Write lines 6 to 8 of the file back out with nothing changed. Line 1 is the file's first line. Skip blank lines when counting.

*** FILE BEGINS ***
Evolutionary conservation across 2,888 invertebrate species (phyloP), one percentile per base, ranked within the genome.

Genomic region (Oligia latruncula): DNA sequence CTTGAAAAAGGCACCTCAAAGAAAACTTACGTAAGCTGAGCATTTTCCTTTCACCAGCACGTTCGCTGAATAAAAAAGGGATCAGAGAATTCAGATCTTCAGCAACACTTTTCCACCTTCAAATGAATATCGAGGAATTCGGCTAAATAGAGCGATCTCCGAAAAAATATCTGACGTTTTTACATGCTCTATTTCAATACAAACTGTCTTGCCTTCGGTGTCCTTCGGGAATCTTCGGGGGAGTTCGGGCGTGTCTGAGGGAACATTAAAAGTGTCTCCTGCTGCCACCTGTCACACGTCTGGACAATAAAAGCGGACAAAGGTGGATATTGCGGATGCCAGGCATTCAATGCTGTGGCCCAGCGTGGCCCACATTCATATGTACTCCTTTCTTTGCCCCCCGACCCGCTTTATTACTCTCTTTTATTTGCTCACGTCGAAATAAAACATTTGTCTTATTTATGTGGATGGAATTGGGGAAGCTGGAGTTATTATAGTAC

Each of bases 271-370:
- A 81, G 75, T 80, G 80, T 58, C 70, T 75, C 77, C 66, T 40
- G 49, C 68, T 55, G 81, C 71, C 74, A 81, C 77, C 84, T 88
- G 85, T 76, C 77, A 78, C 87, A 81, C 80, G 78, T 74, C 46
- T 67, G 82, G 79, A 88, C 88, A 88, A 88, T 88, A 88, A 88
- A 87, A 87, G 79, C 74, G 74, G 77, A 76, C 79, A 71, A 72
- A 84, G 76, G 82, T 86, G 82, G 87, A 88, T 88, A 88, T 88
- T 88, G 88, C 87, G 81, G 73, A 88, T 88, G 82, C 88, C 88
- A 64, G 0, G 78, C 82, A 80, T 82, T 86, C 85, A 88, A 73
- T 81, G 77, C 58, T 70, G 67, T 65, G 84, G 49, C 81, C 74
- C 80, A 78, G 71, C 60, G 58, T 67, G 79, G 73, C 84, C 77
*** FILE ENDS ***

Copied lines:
- G 85, T 76, C 77, A 78, C 87, A 81, C 80, G 78, T 74, C 46
- T 67, G 82, G 79, A 88, C 88, A 88, A 88, T 88, A 88, A 88
- A 87, A 87, G 79, C 74, G 74, G 77, A 76, C 79, A 71, A 72